Microphones mastermind Phil Elverum doesn’t mind going big. Since the 2004 inception of his bleak-folk Mount Eerie alias, Elverum’s indie imprint put out no less than 15 EPs and LPs, one of them a sprawling 31-tracks-long. Another allegedly holds the record for world’s largest album art. His recent black tangent, Wind’s Poem, bulges with a primal heaviness befitting the tree-topped mountains Elverum’s so keen to immobilize on his fog-smeared album covers. But there’s something different about the immensity of Mount Eerie’s newest album. Clear Moon, one of two pending LPs recorded over two years in a desanctified Anacortes, WA, church that Elverum calls “the Unknown,” foregoes the spooky songwriter’s familiar lo-fi rawness for a resounding clarity, placing the hugeness just beyond the reach of it’s slow-growing surface tension. It’s the foreboding bigness of a full moon reflected on a glassy lake: deceptively beautiful, and deep enough to drown in.
Written in and about a 16,000-population ferry town on the Puget Sound, Clear Moon is a midnight corollary to the Decemberist’s sunsoaked The King Is Dead. Its 11 cohesive tracks serve to contextualize both the musical and arboreal roots of Elverum’s creativity. The result delves as deeply into the Mount Eerie back catalog as the frontman’s rangy web of influences. Right away in “Through The Trees pt. 2” our night hike embarks with a jaunty reprise of an 11-minute lullaby from the murky Wind’s Poem scrapbook. “The natural world…It’s hard to describe without seeming absurd,” our tourguide hums above sleepy acoustic chords. “I know there’s no other world/ mountains and websites.”
It’s a strange line, but strangely fitting. While lyrically Clear Moon spends more time pondering the immensity of Northwestern vistas than Windows Vista, it’s easy to peg Elverum as the sort who sees a natural beauty in technology’s mimetic replication of patterns and vibes. His label page packages Clear Moon alongside a 14-track YouTube playlist that gives equal attention to Cocteau Twins synth blushes as IRL dubstep farts creaking out of frozen Ukrainian coastlines. When tasked with reshaping these influences into a composite of what Elverum calls the “larger, darker, non-human” mysteries embedded in the country around him, the result is just as focused. “Lone Bell” rumbles like a vast and patterned Popol Vuh chant while Burzum‘s growing, growling puddles of black mud ripple through “Clear Moon” and “Over Dark Water.” The entire album, recorded to an analog tape machine, is foggy with Ivo Watts-Russell‘s dark dream haze, and haunts just as well.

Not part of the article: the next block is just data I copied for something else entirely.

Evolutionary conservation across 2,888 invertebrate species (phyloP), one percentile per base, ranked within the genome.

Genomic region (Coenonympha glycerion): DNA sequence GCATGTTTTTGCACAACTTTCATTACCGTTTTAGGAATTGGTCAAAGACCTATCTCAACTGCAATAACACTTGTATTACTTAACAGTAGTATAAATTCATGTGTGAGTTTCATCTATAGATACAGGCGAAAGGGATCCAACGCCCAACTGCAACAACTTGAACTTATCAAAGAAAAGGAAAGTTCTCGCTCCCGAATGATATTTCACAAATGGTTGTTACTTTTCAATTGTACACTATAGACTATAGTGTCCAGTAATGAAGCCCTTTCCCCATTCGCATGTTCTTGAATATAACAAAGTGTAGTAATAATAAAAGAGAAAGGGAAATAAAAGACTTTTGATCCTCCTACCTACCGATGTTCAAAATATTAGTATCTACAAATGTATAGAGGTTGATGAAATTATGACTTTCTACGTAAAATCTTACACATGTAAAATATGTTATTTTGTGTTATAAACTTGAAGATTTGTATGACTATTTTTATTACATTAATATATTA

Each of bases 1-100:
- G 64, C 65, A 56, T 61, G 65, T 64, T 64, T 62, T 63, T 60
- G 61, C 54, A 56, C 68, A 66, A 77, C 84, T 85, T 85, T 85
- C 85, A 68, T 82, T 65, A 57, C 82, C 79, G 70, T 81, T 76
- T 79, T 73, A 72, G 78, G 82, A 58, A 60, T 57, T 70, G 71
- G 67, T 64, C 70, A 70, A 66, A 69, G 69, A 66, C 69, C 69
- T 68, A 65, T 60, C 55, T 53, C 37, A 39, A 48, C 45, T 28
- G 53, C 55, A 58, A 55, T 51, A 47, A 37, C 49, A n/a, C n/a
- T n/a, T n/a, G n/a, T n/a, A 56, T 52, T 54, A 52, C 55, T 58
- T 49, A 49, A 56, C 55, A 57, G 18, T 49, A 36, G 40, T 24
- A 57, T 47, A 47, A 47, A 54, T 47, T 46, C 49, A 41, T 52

Clear Moon is powerful. Elverum’s biggest disservice to his own output is turning in a thesis statement and works cited list alongside a project that could, and should, stand alone in mountainous obscurity. But this is a small complaint to leverage against such a convincing and darkly styled panorama of nature’s arcane majesty. Phil Elverum’s only scrawled a map. It’s still on us to brave the fog.